Accept reasonable responses. Look for: There has been an increase in Latin American and Asian immigration, along with more widespread contact with the cultures of those regions.

4. Then discuss the following with students:

With California’s diversity, majority and minority groups live side-by-side. A majority is a group that is greater than half. A minority is less than half. What if the majority has a negative opinion of a minority? Or what if the majority ignores the needs of a minority?

When there is discrimination (unfair bias) against a minority, lawmakers often make new policy to address the problem. It can be a new law or a court’s judgment.

B. Activity: Civil Rights Committee

1. Tell students that in this activity, they will role play state lawmakers gathering facts for a new California civil rights law. The law’s purpose is to strengthen civil rights in California.

2. Divide students into small groups. Distribute to each group one of the three handouts (A, B, or C). It is fine if more than one group uses the same case study, provided that each case study is used by at least one group.

3. Review with students what each group will do. Each group will role play a committee of lawmakers charged with examining the history of California’s civil rights. Each group should:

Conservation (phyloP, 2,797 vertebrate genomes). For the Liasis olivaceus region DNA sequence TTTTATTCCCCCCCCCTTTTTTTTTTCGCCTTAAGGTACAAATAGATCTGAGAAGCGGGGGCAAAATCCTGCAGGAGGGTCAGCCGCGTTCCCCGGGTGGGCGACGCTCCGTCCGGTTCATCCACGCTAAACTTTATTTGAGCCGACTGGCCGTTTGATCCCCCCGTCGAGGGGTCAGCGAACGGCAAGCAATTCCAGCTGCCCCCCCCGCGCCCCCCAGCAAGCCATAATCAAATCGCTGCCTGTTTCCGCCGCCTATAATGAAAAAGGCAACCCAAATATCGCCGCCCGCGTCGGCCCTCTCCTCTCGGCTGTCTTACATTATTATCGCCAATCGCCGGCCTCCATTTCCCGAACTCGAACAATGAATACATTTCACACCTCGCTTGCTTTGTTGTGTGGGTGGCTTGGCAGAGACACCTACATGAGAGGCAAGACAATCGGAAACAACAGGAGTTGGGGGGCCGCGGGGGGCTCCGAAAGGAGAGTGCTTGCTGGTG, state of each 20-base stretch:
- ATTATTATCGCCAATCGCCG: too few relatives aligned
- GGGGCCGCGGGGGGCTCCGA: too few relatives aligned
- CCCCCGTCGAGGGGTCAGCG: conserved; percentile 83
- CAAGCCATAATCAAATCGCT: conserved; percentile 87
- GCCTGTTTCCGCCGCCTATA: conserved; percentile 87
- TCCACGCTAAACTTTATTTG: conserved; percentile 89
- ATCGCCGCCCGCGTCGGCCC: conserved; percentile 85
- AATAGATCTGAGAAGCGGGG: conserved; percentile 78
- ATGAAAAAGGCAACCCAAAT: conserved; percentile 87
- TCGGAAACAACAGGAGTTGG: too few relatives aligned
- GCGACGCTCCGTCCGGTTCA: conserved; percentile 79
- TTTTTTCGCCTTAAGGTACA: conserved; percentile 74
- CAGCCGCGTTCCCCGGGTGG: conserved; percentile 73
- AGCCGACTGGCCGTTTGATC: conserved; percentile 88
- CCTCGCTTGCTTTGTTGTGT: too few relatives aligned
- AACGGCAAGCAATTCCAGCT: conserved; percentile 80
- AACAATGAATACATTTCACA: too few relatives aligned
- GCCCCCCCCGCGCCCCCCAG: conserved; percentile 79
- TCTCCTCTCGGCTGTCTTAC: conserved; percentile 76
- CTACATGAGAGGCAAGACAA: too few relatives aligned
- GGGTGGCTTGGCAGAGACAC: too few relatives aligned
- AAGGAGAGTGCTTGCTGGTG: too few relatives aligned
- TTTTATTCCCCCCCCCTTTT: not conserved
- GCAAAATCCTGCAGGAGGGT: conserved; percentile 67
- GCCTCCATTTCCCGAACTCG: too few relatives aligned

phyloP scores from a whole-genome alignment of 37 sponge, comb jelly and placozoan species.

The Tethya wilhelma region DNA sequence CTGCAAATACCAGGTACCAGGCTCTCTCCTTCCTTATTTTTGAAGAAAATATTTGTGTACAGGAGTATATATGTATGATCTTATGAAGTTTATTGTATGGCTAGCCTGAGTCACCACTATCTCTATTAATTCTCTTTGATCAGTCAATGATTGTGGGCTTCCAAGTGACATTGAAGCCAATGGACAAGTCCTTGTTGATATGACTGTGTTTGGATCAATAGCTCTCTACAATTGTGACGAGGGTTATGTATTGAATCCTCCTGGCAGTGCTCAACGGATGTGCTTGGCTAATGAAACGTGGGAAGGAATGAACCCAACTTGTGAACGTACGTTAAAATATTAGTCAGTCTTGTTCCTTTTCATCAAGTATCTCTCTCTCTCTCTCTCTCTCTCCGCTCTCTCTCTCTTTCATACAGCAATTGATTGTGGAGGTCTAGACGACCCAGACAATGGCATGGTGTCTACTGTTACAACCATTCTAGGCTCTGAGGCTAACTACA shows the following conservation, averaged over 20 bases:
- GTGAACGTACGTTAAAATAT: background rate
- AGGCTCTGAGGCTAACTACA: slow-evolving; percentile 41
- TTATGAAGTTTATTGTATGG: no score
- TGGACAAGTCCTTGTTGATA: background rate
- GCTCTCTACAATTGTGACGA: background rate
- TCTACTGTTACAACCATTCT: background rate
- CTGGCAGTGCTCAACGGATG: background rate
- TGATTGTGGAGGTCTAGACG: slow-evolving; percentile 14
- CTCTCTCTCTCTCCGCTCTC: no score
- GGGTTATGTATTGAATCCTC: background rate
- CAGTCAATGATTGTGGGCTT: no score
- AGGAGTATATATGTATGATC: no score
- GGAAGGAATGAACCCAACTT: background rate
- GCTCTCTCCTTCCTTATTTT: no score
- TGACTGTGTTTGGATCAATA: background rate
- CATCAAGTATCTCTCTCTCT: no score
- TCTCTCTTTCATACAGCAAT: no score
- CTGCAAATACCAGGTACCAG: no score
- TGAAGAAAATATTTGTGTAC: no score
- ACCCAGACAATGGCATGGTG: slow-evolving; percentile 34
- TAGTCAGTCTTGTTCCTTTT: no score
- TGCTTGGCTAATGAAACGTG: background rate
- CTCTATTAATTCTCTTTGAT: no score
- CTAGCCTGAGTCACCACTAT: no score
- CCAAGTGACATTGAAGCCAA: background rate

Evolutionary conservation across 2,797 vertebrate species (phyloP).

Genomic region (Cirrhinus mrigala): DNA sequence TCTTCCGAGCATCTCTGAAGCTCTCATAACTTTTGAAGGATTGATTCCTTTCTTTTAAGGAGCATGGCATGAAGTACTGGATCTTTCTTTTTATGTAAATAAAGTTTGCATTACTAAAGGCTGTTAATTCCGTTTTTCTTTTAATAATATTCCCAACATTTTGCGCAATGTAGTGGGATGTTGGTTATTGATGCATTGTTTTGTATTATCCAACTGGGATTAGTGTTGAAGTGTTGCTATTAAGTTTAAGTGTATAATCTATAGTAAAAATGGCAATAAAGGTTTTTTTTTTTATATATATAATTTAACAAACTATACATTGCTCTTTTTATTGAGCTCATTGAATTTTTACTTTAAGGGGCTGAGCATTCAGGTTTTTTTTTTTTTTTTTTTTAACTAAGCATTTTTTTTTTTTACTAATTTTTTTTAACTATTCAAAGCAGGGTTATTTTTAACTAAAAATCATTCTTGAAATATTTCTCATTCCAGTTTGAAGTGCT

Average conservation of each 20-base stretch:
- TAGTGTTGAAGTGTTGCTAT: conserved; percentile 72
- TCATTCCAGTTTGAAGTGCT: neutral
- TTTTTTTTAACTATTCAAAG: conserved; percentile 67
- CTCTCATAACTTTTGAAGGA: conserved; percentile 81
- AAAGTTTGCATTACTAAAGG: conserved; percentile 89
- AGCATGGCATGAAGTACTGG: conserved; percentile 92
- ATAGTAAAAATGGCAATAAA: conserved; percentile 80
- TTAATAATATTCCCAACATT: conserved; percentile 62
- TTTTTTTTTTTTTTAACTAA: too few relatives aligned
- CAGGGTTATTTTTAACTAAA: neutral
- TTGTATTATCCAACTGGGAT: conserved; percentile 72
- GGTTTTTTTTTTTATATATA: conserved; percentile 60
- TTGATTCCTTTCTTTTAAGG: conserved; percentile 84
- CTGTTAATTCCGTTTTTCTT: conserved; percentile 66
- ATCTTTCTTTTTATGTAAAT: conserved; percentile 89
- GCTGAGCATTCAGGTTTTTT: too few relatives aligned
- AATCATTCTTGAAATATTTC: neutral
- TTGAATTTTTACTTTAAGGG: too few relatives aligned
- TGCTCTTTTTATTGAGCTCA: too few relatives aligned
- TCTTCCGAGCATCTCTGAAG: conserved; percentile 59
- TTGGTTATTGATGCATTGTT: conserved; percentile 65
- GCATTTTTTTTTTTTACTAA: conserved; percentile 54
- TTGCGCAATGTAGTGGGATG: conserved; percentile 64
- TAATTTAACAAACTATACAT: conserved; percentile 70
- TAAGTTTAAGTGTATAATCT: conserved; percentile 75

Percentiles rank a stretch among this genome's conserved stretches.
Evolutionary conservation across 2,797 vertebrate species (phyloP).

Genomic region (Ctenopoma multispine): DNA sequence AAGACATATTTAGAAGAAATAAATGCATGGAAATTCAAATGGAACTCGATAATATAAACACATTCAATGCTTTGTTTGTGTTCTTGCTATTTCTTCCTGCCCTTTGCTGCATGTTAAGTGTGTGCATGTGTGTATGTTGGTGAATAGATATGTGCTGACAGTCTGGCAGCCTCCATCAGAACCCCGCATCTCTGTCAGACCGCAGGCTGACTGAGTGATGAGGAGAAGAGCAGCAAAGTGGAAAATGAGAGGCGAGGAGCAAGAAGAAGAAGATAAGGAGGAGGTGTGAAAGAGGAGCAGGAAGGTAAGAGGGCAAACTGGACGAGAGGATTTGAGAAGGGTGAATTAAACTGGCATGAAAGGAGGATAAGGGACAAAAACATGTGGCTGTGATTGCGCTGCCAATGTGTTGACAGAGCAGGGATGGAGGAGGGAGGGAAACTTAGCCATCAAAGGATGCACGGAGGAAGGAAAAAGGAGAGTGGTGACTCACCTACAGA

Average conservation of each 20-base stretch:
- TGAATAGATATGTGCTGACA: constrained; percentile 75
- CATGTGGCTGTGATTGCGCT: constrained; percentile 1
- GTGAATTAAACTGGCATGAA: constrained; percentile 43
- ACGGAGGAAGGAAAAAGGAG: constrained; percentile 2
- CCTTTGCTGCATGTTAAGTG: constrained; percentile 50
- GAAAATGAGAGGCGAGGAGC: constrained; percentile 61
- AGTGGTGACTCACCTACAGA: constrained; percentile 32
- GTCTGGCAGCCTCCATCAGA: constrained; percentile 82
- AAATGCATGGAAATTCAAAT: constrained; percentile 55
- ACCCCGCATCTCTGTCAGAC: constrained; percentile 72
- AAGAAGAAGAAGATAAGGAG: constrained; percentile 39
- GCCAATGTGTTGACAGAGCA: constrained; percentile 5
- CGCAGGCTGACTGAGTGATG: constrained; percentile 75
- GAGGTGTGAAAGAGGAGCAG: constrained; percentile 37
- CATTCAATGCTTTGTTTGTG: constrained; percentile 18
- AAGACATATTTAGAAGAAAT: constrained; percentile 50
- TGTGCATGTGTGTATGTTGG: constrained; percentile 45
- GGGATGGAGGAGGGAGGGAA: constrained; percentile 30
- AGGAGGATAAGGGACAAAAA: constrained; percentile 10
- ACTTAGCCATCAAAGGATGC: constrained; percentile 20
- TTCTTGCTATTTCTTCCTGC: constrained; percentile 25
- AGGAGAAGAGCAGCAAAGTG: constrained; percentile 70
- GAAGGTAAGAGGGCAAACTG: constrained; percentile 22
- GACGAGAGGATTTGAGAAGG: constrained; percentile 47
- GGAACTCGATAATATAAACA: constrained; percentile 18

a. Read one of the three case studies: the Méndez case, the Williams case, and the SB 48 case.

b. Discuss the problem in each case study. (What unfairness or discrimination was happening?)

c. Decide what the policy was in each case study. (Remind them that the policy is the official decision about what should happen.)

d. Recommend what additional policies, if any, might be necessary to achieve equal protection for all under the law. If no recommendation is made, explain why not.

e. Be prepared to report its recommendations and reasons for them.

4. Have the committees report their recommendations, discuss them, and hold a vote as the class on what additional policies to adopt.

C. Debriefing

Debrief the activity. Questions to ask:

  • Was there anything surprising to you in what you learned today?

    Accept reasoned responses. Students may say that they did not know that school desegregation in America began in California.

  • Why is it important to know about the cultural and political contributions of diverse groups?

    Accept reasoned responses. For example, students may say that they have learned to appreciate people who are different than they are. Students may also say that knowing about diverse contributions helps explain the present-day world.

  • How can public policy address issues of diversity?

    Accept reasoned responses. Students may say that law (or policy) can be used to outlaw discrimination.


The California Three Rs Project co-sponsored by Constitutional Rights Foundation,
California County Superintendents Educational Services Association, and the Religious Freedom Education Project at Newseum